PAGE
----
Dr John Williams
Chronic obstructive pulmonary disease (COPD) is a significant cause of morbidity and mortality in England, however estimates of its prevalence vary considerably. Routinely collected and coded primary care data can be used to monitor disease prevalence, however reliance upon diagnostic codes alone is likely to miss cases.
We devised an ontological approach to COPD case detection and implemented it in a large primary care database to identify definite and probable cases of COPD. We used this to estimate the prevalence of COPD in England.
Use of this approach to detect definite COPD cases yielded a prevalence of 2.57% (95% CI 2.55?2.60) in the total population, 4.56% (95%CI 4.52?4.61) in those aged e 35 and 5.41% (95% CI 5.36?5.47) in ex or current smokers. The ontological approach identified an additional 10,543 definite cases compared with using diagnostic codes alone. Prevalence estimates were higher than the 1.9% prevalence currently reported by the UK primary care pay for performance (P4P) disease register. COPD prevalence when definite and probable cases were combined was 3.02% (95% CI 3.0?3.05) in the total population, 5.38% (95% CI 5.33?5.42) in those aged e 35 and 6.46% (95% CI 6.46-6.40-6.56) in ex or current smokers.
We demonstrate a robust reproducible method for COPD case detection in routinely collected primary care data. Our calculated prevalence differed significantly from current estimates based upon P4P data, suggesting that the burden of COPD in England is greater than currently predicted.
Obtaining accurate information from a 112 caller is key to correct tasking of Helicopter Emergency Medical Services (HEMS). Being able to view the incident scene via video from a mobile phone may assist HEMS dispatch by providing more accurate information such as mechanism of injury and/or injuries sustained. The objective of this study is to describe the acceptability and feasibility of using live video footage from the mobile phone of a 112 caller as an HEMS dispatch aid.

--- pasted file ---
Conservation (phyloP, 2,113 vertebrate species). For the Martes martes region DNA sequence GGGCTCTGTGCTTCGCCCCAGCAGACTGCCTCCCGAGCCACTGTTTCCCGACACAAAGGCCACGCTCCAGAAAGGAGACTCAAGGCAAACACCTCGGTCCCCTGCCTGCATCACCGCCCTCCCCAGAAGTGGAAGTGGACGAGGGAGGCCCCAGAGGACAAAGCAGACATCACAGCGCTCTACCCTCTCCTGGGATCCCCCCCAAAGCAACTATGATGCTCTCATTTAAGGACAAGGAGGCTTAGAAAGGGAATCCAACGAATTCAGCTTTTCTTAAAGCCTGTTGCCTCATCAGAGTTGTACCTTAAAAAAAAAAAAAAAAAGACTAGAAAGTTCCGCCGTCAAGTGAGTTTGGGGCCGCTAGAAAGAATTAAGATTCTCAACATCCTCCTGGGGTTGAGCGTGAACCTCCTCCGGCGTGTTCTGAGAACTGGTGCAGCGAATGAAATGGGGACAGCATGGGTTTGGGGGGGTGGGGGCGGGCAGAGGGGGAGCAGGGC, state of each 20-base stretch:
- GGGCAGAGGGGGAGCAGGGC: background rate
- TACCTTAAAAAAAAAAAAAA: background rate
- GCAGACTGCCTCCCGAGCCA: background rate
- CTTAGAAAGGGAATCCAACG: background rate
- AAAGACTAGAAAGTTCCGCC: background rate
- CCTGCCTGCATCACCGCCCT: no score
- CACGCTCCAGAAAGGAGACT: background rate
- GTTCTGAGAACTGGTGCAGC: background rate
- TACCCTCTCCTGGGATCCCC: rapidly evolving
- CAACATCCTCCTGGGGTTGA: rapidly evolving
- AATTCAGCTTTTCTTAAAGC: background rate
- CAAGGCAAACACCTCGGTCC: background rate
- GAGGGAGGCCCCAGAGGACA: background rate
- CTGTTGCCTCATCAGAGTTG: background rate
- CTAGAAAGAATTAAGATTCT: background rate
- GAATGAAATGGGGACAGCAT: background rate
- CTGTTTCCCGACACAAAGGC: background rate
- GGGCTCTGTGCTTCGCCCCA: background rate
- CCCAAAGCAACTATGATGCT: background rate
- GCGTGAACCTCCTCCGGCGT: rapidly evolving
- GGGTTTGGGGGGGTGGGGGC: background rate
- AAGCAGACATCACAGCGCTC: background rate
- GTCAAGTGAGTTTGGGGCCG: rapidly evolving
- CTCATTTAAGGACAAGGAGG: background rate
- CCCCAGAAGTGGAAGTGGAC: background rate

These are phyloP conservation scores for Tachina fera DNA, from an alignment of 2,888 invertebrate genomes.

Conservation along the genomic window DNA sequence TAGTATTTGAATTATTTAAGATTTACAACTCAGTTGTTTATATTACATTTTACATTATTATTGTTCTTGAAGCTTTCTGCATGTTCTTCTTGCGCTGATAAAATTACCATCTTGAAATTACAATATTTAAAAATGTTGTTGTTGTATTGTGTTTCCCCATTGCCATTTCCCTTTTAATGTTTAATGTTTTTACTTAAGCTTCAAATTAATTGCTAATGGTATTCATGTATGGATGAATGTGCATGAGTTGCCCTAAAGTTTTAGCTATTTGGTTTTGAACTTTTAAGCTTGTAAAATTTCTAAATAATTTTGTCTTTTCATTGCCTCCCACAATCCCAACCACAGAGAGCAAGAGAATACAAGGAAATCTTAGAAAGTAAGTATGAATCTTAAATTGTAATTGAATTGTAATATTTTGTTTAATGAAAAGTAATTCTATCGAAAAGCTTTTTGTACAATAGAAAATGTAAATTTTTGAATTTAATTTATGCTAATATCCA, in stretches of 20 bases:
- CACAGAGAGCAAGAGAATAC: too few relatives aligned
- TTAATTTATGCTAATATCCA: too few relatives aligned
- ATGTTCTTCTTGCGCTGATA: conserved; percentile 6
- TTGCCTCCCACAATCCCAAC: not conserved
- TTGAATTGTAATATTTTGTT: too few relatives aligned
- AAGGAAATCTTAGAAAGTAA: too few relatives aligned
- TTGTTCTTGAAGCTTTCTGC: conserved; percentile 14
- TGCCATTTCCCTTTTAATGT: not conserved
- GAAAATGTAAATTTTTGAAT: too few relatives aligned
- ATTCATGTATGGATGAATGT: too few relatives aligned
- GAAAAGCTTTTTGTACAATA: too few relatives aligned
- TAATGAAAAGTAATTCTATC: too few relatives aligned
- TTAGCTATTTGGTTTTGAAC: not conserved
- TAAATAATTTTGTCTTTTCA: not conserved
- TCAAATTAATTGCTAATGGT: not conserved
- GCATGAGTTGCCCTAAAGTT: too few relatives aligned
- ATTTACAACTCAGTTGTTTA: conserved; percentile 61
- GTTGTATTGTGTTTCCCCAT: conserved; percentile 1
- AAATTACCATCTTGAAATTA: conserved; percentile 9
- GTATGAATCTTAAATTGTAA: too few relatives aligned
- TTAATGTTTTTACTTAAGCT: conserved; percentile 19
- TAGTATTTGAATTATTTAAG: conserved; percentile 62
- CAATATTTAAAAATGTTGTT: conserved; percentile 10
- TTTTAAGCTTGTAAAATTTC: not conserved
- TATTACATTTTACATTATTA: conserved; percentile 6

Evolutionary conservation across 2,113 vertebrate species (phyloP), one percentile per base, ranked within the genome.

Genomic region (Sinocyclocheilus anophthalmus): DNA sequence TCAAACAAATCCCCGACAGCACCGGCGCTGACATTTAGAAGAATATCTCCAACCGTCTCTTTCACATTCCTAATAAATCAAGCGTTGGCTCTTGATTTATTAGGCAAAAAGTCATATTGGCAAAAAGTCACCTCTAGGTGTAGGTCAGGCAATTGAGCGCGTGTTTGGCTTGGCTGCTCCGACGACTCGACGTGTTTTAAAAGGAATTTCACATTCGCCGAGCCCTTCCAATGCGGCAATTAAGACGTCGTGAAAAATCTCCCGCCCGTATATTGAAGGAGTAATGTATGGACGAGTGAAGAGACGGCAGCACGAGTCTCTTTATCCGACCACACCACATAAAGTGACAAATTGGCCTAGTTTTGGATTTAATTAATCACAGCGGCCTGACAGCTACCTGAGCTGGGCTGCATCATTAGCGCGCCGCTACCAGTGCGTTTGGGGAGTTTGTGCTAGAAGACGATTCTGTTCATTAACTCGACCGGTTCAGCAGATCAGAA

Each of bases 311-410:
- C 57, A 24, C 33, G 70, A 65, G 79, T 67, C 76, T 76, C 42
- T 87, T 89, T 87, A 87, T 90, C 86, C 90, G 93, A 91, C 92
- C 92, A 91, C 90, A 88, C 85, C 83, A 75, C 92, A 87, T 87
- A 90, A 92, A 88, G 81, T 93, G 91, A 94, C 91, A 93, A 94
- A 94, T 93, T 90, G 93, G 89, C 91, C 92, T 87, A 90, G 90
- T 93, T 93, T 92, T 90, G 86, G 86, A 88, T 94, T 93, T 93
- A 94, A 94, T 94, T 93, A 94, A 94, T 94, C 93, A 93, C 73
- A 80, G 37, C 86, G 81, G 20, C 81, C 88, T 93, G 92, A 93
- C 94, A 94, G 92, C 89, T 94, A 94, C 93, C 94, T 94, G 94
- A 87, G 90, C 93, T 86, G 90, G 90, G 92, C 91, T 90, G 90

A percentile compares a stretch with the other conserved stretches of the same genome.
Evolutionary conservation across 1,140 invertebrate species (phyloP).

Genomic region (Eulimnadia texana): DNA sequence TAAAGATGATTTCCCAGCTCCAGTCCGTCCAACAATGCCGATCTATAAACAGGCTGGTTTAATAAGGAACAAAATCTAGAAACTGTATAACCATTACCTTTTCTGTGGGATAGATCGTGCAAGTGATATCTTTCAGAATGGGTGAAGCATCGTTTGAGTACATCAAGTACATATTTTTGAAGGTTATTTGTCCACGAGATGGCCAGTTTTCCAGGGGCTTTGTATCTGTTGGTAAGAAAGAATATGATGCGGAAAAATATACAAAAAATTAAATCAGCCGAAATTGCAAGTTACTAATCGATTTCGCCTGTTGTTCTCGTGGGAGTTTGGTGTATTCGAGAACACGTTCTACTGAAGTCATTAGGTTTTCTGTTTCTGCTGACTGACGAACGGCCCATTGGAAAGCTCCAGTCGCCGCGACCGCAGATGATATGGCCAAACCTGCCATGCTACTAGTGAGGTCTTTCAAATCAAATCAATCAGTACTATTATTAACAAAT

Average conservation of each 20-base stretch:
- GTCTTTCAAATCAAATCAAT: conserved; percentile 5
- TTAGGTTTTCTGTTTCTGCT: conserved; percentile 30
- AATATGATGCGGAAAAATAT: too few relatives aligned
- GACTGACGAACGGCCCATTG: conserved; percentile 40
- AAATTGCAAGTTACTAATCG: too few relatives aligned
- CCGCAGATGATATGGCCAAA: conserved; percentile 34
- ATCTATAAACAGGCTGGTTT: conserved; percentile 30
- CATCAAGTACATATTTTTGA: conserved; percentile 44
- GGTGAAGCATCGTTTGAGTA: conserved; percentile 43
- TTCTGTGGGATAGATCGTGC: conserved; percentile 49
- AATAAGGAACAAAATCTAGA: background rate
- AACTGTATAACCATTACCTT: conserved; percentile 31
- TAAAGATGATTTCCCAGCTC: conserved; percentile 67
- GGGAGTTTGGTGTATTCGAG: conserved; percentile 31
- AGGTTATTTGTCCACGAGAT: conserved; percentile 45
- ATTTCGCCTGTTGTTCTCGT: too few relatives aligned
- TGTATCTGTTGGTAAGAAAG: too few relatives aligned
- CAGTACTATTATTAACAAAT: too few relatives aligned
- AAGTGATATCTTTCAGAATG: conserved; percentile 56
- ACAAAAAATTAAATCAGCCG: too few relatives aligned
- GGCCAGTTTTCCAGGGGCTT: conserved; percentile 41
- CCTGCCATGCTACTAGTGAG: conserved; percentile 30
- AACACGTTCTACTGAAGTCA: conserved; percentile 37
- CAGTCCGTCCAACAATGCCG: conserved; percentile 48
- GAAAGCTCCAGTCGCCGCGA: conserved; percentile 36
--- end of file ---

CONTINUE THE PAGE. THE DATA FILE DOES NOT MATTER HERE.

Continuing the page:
Live footage is obtained via the 112 caller?s mobile phone camera through the secure GoodSAM app?s Instant-on-scene" platform. Video footage is streamed directly to the dispatcher, and not stored. During the feasibility trial period, dispatchers noted the purpose for which they used the footage and rated ease of use and any technical- and operational issues they encountered. A subjective assessment of caller acceptance to use video was conducted.
Video footage from scene was attempted for 21 emergency calls. The leading reasons listed by the dispatchers to use live footage were to directly assess the patient (18/21) and to obtain information about the mechanism of injury and the scene (11/21). HEMS dispatchers rated the ease of use with a 4.95 on a 5-point scale (range 4?5). All callers gave permission to stream from their telephone camera. Video footage from scene was successfully obtained in 19 calls, and was used by the dispatcher as an aid to send (5) or stand down (14) a Helicopter Emergency Medical Services team.
Live video footage from a 112 caller can be used to provide dispatchers with more information from the scene of an incident and the clinical condition of the patient(s). The use of mobile phone video was readily accepted by the 112 caller and the technology robust. Further research is warranted to assess the impact video from scene could have on HEMS dispatching.